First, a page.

CH: “People keep asking me if I’ve ever been in a situation where I felt sexually threatened, and when I'm like, ‘honestly, no,’ they say, ‘Well, that's because your personality is so strong.’ And that's such an unfair thing to say to women. It's not because I have a strong personality. It's just because I've been lucky. People with strong personalities get sexually harassed all the time. That has no place in our conversation.’
AC: “It also implies that women who have spoken out were more vulnerable and therefore they were more targeted. That's not cool.”
CH: “Would you describe yourself as self-conscious or do you feel confident?”
AC: “I think I'm fairly confident. There's moments when I feel self-conscious, of course. I think it's a family trait that we're all quite loud and annoying. Live television can make me feel self-conscious and unprepared. I feel like I'm either unprepared or the dumbest person in the room.”
CH: “Let's talk about your family. You guys are close, right?”
AC: “We're very close. And we all live really close to one another — like a 20-minute walk from each other. But, not in a weird way. They're quite vibrant and funny. I'm the youngest.”
CH: “I'm the youngest, too. You're the youngest of how many?”
AC: “There's four of us. I'm the youngest of two older brothers and one older sister. They just rip the piss out of me every day. It's great. I'm closest to my brother, just because he's been living with me recently. He’ the one I get the most info on.”
CH: “Be careful of that situation. My brother moved in with me and then didn't move out.“
AC: “That's exactly what happened! He said, ‘Can I come to stay at yours for a week?’ It was five months before he finally moved out. But I loved it. It was really fun.”
CH: “Mine was fun, too, until the third year. I was like, ‘Listen, buddy.’ Now he lives in the South Pacific on an island called Palau. I'm like, ‘You really need to find your own life.’ And then, he's like, "I'm in the South Pacific." Well done.”
AC: “Wow. He really went for it.”
CH: “So, speaking of the joys of family, do you want children?”
AC: “I'm open to having children. It's not that I'm eyeballing babies and trying to snatch them from prams. But they seem nice, sure. If I was in love with someone and they wanted to start a family, I'd be open to the idea. But I'm not so obsessed with a child that I would prioritize that over meeting someone and falling in love. I think it's that order of things.”
CH: “What's your relationship status right now? I know you got out of a relationship after two years.”
AC: “I did. Yeah, I'm single. I'm single and ready to mingle, but no one to mingle with.”
CH: “Well there's plenty of people to mingle with. You should enjoy your singledom, because it's very rare that anyone remains single for very long. My take on it is: when you are single, you should embrace it and be very joyful that you're not tethered to somebody and that you could do what you want, when you want, and how you want. It's usually just temporary.“
AC: “Is it? I've had phases of being single for really long spells of time. They just have to be funny. I've realized that over most things.”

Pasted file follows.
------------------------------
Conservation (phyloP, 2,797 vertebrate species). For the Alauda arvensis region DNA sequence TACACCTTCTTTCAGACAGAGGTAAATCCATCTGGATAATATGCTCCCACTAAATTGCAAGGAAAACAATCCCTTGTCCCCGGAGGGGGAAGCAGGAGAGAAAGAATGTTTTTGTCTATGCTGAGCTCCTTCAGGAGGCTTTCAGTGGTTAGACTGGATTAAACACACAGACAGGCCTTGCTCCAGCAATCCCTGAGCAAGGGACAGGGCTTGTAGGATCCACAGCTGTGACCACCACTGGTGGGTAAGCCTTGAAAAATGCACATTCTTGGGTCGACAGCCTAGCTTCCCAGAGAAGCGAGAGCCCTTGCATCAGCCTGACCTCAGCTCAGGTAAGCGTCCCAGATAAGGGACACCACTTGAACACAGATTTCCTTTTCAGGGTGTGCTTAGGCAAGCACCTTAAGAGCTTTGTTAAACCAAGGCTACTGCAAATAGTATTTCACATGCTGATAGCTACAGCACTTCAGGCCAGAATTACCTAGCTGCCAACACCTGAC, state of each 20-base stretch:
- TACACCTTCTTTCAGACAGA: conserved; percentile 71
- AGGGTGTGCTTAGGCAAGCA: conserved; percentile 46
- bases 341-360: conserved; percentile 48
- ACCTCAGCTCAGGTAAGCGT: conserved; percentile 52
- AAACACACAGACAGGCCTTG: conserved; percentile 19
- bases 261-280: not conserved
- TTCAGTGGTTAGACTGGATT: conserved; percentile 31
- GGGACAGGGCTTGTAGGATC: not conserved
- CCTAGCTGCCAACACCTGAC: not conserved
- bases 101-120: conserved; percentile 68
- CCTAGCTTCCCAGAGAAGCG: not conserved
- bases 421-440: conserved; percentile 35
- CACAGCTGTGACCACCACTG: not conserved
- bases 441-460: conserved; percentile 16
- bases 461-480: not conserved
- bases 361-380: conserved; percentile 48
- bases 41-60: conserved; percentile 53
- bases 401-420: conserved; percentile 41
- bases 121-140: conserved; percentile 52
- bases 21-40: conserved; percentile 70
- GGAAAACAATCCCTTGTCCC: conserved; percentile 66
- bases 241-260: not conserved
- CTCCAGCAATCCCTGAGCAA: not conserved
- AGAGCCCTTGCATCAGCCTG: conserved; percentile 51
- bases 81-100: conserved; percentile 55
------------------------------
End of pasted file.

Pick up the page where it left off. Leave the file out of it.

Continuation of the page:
CH: “I think a sense of humor is paramount too. I am very shallow in the sense that I like a man to be good looking, for me. I have to be physically attracted to him. But then humor on top of that makes them 10 times even better looking.”
AC: “Exactly.”
CH: “What was the impetus for your decision to move back to London? I know you talked about feeling more grounded by moving back there.”
AC: “A lot of my friends in England have families, or are getting married and having their first baby. So coming back here is comforting, because everyone is on a bit of a slower pace, whereas in New York, you can get to 70 and you're still getting pissed and playing pool at Sophie's. My last trip there, I was so sad I had moved away. But, I just understood that getting drunk on Avenue A every day wasn't the best idea for productivity. And my age. It was like they'd moved all these new extras in. Everyone was getting much younger: the same sort of outfits, but fewer wrinkles. I was starting to feel like I wasn't young enough to do it anymore.”
CH: “Has growing older changed the way you dress at all? Are there things you won’t wear anymore?”
AC: “Over the knee socks is one that had to stop happening. I didn't even notice the day when it was suddenly wrong to wear them. It's more like High Street stores suddenly feel weird. I used to go into them and be like a kid in a candy store, like, ‘Wow I can wear anything. I love all these things. I'm spoiled for choice. I don't have the money to get all the things I want.’ Whereas now, I walk in and I'm like, ‘None of this is appropriate for me.’ I can't walk out in a crop top and sweatpants. That might be about trends changing and It girls changing. But that would look very odd to me. Maybe that has to do with age.”
CH: “What is your version of an American’s sweatpants around the house?”
AC: “I'm always uncomfortable. I've actually got two bedrooms in my house, and I've been sleeping in the lesser bedroom for three years without even noticing. I recently graduated to the larger bedroom with the nicer bed and it's amazing. I actually sleep now. I think on a certain level, I like being uncomfortable. If there's a sofa, I'll sit on the floor. I'm very odd in that way. The same thing goes for sweatpants. I understand there's a world of luxury waiting for me in comfortable, breathable fabrics, but I'm the kind of person who will sit on a 12-hour flight in denim hotpants. I don't know why. I seem to have a problem with comfort. It's very odd. So I don't wear sweatpants. I wear whatever is the least comfortable thing. I don't like to be too leisurely.”
CH: “What about workout pants? Do you ever wear workout pants?”
AC: “No. I would have to work out to wear workout pants.”
CH: “Not necessarily. Some people wear workout pants to imply that they're working out or they have worked out.”
AC: “That's very L.A., isn't it? The only exercise I do is this ballet exercise called Ballet Beautiful with a woman who I think was made in a lab, Mary Helen Bowers. I get to wear a leotard on top and then ballet shoes. Even my workout gear is completely ridiculous.”
CH: “I hope I run into you on a plane wearing hotpants. That would be very entertaining for me. I also don't appreciate sweatpants on men or women in public, and especially on planes.”
AC: “On men, they don't know we can see their dicks.”
CH: “That's an L.A. thing, too. Men in L.A.: You are so foul. Sweatpants are so disgusting. Not only can we see your penis, we can see your balls. It's disgusting. Sweatpants on men should be irradiated completely. That's a good ending point, don't you think? That's a good note to end on.”